How Health Savings Accounts Work With Medicare

Keep your HSA in mind when making Medicare sign-up decisions.

A health savings account can be a great source of tax-free money for medical expenses and some premiums, even after you’re on Medicare.

You can use HSA money for out-of-pocket costs, such as co-payments and deductibles for medical care and prescription drugs; vision and dental care; and a portion of qualified long-term-care premiums. You can even use HSA money to pay premiums for Medicare Part B, Part D prescription-drug coverage and Medicare Advantage plans (but not medigap premiums). If your Medicare premiums are automatically deducted from your Social Security benefits, you can reimburse yourself for those expenses with money from your HSA. For a list of eligible expenses, see IRS Publication 502: Medical and Dental Expenses.

Keep your HSA in mind when making Medicare sign-up decisions. You can continue making pretax HSA contributions even after age 65 if you’re still working and decide to delay taking Medicare. To qualify, you must have a high-deductible health insurance policy ($1,300 for individual coverage or $2,600 for family coverage in 2015) and must not have signed up for either Medicare Part A or Part B. Some people who are still working delay signing up for Medicare (even premium-free Part A) so they can make HSA contributions, especially if their boss kicks in some money to their account. When you sign up for Medicare after leaving your job, you must stop making HSA contributions.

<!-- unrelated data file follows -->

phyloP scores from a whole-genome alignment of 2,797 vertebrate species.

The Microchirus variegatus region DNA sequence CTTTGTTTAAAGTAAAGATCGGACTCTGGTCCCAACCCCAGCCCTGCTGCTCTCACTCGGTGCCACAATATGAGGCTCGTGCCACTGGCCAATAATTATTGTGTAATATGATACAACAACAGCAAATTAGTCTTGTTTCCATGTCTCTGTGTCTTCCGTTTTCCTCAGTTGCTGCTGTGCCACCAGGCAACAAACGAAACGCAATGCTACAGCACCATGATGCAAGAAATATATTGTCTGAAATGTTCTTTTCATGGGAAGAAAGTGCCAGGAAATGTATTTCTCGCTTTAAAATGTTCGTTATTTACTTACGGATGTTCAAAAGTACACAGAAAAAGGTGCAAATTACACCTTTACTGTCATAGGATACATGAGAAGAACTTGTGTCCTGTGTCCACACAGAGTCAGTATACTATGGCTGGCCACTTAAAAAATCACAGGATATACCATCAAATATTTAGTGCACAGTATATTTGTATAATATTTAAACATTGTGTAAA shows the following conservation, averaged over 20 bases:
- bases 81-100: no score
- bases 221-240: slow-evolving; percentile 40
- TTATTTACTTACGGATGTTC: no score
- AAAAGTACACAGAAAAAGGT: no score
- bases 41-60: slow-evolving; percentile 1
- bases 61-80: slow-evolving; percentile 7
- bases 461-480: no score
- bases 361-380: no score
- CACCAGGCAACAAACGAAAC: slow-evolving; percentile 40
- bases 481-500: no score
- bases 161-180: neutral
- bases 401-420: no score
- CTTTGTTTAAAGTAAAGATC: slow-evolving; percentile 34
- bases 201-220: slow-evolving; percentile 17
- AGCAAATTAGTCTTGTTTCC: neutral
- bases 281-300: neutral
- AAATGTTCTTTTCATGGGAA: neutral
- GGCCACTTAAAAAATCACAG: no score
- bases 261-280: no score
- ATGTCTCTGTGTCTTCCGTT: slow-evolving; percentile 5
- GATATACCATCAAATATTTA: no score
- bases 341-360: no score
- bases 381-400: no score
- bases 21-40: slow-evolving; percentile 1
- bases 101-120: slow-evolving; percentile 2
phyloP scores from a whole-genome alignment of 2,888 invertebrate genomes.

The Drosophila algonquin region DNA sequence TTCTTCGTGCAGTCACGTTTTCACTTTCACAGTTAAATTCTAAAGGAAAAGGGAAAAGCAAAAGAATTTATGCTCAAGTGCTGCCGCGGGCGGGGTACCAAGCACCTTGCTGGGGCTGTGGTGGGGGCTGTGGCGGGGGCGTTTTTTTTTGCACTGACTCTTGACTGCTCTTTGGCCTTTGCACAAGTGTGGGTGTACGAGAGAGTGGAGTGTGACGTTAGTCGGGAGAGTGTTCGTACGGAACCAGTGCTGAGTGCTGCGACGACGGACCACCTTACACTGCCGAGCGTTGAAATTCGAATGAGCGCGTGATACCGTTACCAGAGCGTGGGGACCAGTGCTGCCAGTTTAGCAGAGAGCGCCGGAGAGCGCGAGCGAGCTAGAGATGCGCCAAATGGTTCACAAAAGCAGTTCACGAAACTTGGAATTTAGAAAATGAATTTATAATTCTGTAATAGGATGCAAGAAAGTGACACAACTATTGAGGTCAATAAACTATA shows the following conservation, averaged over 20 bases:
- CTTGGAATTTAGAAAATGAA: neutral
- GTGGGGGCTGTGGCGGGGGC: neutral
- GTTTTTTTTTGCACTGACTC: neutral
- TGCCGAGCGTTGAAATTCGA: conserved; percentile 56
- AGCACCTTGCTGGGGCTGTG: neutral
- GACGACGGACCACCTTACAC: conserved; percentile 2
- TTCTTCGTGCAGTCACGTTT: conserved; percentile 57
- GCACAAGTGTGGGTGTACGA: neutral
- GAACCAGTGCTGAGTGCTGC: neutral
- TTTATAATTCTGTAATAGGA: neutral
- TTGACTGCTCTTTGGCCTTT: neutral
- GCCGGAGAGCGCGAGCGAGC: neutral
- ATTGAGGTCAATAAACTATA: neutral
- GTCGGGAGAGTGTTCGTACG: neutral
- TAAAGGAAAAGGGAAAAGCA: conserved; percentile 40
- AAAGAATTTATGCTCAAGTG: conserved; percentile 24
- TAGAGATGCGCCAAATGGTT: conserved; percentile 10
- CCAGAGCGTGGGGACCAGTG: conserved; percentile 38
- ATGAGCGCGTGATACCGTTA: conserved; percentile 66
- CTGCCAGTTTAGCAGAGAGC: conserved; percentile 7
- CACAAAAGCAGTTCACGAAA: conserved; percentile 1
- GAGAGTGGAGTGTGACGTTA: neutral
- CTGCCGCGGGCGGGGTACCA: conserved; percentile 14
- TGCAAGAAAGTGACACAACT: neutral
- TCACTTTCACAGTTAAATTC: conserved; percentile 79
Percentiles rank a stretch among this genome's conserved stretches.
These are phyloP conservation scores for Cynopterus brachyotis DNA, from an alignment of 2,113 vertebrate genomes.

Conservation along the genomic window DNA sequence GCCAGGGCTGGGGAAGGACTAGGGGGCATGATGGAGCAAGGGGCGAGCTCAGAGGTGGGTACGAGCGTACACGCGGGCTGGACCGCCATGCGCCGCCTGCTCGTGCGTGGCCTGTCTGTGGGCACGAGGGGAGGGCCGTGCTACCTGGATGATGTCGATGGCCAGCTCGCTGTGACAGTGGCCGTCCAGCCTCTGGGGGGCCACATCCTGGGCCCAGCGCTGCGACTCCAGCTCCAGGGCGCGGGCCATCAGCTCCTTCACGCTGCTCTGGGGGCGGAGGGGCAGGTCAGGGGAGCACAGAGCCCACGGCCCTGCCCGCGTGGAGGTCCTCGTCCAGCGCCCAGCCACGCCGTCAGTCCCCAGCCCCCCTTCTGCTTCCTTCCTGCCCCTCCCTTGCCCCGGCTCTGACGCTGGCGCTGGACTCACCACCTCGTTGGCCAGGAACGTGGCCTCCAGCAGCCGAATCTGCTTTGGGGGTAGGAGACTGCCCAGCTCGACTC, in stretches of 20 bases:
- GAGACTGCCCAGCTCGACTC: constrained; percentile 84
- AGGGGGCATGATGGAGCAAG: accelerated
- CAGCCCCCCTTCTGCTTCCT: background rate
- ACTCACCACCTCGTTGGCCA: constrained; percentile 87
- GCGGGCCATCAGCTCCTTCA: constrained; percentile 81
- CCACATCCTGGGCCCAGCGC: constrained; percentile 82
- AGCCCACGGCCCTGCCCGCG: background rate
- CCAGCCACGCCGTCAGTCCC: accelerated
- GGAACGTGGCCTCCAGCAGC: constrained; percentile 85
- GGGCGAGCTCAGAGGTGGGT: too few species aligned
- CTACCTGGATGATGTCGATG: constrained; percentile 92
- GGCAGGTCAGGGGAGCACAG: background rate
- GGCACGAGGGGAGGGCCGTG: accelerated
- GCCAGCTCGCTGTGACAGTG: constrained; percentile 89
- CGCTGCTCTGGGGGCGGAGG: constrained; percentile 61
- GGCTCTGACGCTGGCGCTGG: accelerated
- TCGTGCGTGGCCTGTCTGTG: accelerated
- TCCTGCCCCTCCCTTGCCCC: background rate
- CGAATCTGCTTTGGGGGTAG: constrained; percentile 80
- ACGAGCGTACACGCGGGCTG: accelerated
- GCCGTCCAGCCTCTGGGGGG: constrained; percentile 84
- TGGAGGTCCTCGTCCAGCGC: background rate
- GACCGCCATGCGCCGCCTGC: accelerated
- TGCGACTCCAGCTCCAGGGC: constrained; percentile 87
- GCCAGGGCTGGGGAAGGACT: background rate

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Kimberly Lankford
Contributing Editor, Kiplinger's Personal Finance

As the "Ask Kim" columnist for Kiplinger's Personal Finance, Lankford receives hundreds of personal finance questions from readers every month. She is the author of Rescue Your Financial Life (McGraw-Hill, 2003), The Insurance Maze: How You Can Save Money on Insurance -- and Still Get the Coverage You Need (Kaplan, 2006), Kiplinger's Ask Kim for Money Smart Solutions (Kaplan, 2007) and The Kiplinger/BBB Personal Finance Guide for Military Families. She is frequently featured as a financial expert on television and radio, including NBC's Today Show, CNN, CNBC and National Public Radio.